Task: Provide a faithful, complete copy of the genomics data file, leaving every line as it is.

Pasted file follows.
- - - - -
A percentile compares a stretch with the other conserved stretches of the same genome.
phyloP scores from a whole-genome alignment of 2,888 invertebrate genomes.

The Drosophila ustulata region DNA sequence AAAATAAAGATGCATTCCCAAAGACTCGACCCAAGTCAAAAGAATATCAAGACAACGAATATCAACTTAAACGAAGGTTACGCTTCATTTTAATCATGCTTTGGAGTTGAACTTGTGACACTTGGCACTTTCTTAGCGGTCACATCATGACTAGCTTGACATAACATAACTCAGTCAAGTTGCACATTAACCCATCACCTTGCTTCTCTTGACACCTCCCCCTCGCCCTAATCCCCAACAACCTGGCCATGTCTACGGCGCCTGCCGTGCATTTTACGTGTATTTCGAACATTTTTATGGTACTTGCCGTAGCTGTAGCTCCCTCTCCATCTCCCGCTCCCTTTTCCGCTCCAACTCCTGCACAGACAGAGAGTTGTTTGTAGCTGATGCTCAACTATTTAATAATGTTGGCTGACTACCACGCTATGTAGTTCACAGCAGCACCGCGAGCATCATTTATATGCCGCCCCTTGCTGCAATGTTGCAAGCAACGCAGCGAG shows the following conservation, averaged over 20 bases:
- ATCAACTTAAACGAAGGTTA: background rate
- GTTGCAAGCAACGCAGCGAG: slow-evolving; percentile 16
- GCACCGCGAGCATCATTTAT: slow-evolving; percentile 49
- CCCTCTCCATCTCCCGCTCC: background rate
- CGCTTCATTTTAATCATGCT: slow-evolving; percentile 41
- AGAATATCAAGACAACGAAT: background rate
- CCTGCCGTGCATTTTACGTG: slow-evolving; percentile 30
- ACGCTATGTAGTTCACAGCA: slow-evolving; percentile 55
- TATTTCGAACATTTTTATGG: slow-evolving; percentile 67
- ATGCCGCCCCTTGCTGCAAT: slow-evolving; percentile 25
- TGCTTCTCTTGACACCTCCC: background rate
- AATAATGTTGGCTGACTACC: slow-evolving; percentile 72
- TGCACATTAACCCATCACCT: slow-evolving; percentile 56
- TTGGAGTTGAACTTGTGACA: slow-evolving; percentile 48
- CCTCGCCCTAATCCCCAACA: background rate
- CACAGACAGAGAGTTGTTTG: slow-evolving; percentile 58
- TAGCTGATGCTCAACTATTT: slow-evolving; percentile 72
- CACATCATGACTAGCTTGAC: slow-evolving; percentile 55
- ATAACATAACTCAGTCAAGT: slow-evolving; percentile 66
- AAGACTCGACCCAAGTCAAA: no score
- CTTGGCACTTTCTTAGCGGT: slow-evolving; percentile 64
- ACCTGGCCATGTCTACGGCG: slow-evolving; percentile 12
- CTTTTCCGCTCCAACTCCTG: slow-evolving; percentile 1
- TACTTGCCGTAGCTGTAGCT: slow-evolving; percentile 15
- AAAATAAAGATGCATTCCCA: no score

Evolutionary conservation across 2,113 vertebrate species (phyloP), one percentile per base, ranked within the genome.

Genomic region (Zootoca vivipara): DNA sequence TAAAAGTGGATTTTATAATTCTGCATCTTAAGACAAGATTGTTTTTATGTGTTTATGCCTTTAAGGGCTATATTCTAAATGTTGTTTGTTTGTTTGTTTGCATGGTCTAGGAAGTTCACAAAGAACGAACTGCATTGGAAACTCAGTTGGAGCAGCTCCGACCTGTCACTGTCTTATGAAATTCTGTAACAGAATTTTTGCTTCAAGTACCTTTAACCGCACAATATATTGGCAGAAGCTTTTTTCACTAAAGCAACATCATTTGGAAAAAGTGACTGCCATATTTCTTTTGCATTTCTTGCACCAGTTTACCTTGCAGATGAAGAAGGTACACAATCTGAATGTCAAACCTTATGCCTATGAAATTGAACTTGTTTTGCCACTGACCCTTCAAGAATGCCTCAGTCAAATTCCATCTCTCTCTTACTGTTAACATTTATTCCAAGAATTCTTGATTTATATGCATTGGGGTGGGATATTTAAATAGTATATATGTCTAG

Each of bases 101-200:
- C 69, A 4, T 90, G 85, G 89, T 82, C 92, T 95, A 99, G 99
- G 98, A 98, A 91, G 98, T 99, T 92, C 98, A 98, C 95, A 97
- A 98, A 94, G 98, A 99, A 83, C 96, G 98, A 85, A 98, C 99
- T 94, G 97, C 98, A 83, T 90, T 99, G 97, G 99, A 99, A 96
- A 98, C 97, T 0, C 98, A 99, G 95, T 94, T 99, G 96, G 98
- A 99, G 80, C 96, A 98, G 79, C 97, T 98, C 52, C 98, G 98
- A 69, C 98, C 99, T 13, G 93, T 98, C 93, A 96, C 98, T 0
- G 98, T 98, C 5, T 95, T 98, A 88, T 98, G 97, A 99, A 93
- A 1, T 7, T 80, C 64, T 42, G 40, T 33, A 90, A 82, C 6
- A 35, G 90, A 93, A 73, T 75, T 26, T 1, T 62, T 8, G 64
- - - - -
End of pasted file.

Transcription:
A percentile compares a stretch with the other conserved stretches of the same genome.
phyloP scores from a whole-genome alignment of 2,888 invertebrate genomes.

The Drosophila ustulata region DNA sequence AAAATAAAGATGCATTCCCAAAGACTCGACCCAAGTCAAAAGAATATCAAGACAACGAATATCAACTTAAACGAAGGTTACGCTTCATTTTAATCATGCTTTGGAGTTGAACTTGTGACACTTGGCACTTTCTTAGCGGTCACATCATGACTAGCTTGACATAACATAACTCAGTCAAGTTGCACATTAACCCATCACCTTGCTTCTCTTGACACCTCCCCCTCGCCCTAATCCCCAACAACCTGGCCATGTCTACGGCGCCTGCCGTGCATTTTACGTGTATTTCGAACATTTTTATGGTACTTGCCGTAGCTGTAGCTCCCTCTCCATCTCCCGCTCCCTTTTCCGCTCCAACTCCTGCACAGACAGAGAGTTGTTTGTAGCTGATGCTCAACTATTTAATAATGTTGGCTGACTACCACGCTATGTAGTTCACAGCAGCACCGCGAGCATCATTTATATGCCGCCCCTTGCTGCAATGTTGCAAGCAACGCAGCGAG shows the following conservation, averaged over 20 bases:
- ATCAACTTAAACGAAGGTTA: background rate
- GTTGCAAGCAACGCAGCGAG: slow-evolving; percentile 16
- GCACCGCGAGCATCATTTAT: slow-evolving; percentile 49
- CCCTCTCCATCTCCCGCTCC: background rate
- CGCTTCATTTTAATCATGCT: slow-evolving; percentile 41
- AGAATATCAAGACAACGAAT: background rate
- CCTGCCGTGCATTTTACGTG: slow-evolving; percentile 30
- ACGCTATGTAGTTCACAGCA: slow-evolving; percentile 55
- TATTTCGAACATTTTTATGG: slow-evolving; percentile 67
- ATGCCGCCCCTTGCTGCAAT: slow-evolving; percentile 25
- TGCTTCTCTTGACACCTCCC: background rate
- AATAATGTTGGCTGACTACC: slow-evolving; percentile 72
- TGCACATTAACCCATCACCT: slow-evolving; percentile 56
- TTGGAGTTGAACTTGTGACA: slow-evolving; percentile 48
- CCTCGCCCTAATCCCCAACA: background rate
- CACAGACAGAGAGTTGTTTG: slow-evolving; percentile 58
- TAGCTGATGCTCAACTATTT: slow-evolving; percentile 72
- CACATCATGACTAGCTTGAC: slow-evolving; percentile 55
- ATAACATAACTCAGTCAAGT: slow-evolving; percentile 66
- AAGACTCGACCCAAGTCAAA: no score
- CTTGGCACTTTCTTAGCGGT: slow-evolving; percentile 64
- ACCTGGCCATGTCTACGGCG: slow-evolving; percentile 12
- CTTTTCCGCTCCAACTCCTG: slow-evolving; percentile 1
- TACTTGCCGTAGCTGTAGCT: slow-evolving; percentile 15
- AAAATAAAGATGCATTCCCA: no score

Evolutionary conservation across 2,113 vertebrate species (phyloP), one percentile per base, ranked within the genome.

Genomic region (Zootoca vivipara): DNA sequence TAAAAGTGGATTTTATAATTCTGCATCTTAAGACAAGATTGTTTTTATGTGTTTATGCCTTTAAGGGCTATATTCTAAATGTTGTTTGTTTGTTTGTTTGCATGGTCTAGGAAGTTCACAAAGAACGAACTGCATTGGAAACTCAGTTGGAGCAGCTCCGACCTGTCACTGTCTTATGAAATTCTGTAACAGAATTTTTGCTTCAAGTACCTTTAACCGCACAATATATTGGCAGAAGCTTTTTTCACTAAAGCAACATCATTTGGAAAAAGTGACTGCCATATTTCTTTTGCATTTCTTGCACCAGTTTACCTTGCAGATGAAGAAGGTACACAATCTGAATGTCAAACCTTATGCCTATGAAATTGAACTTGTTTTGCCACTGACCCTTCAAGAATGCCTCAGTCAAATTCCATCTCTCTCTTACTGTTAACATTTATTCCAAGAATTCTTGATTTATATGCATTGGGGTGGGATATTTAAATAGTATATATGTCTAG

Each of bases 101-200:
- C 69, A 4, T 90, G 85, G 89, T 82, C 92, T 95, A 99, G 99
- G 98, A 98, A 91, G 98, T 99, T 92, C 98, A 98, C 95, A 97
- A 98, A 94, G 98, A 99, A 83, C 96, G 98, A 85, A 98, C 99
- T 94, G 97, C 98, A 83, T 90, T 99, G 97, G 99, A 99, A 96
- A 98, C 97, T 0, C 98, A 99, G 95, T 94, T 99, G 96, G 98
- A 99, G 80, C 96, A 98, G 79, C 97, T 98, C 52, C 98, G 98
- A 69, C 98, C 99, T 13, G 93, T 98, C 93, A 96, C 98, T 0
- G 98, T 98, C 5, T 95, T 98, A 88, T 98, G 97, A 99, A 93
- A 1, T 7, T 80, C 64, T 42, G 40, T 33, A 90, A 82, C 6
- A 35, G 90, A 93, A 73, T 75, T 26, T 1, T 62, T 8, G 64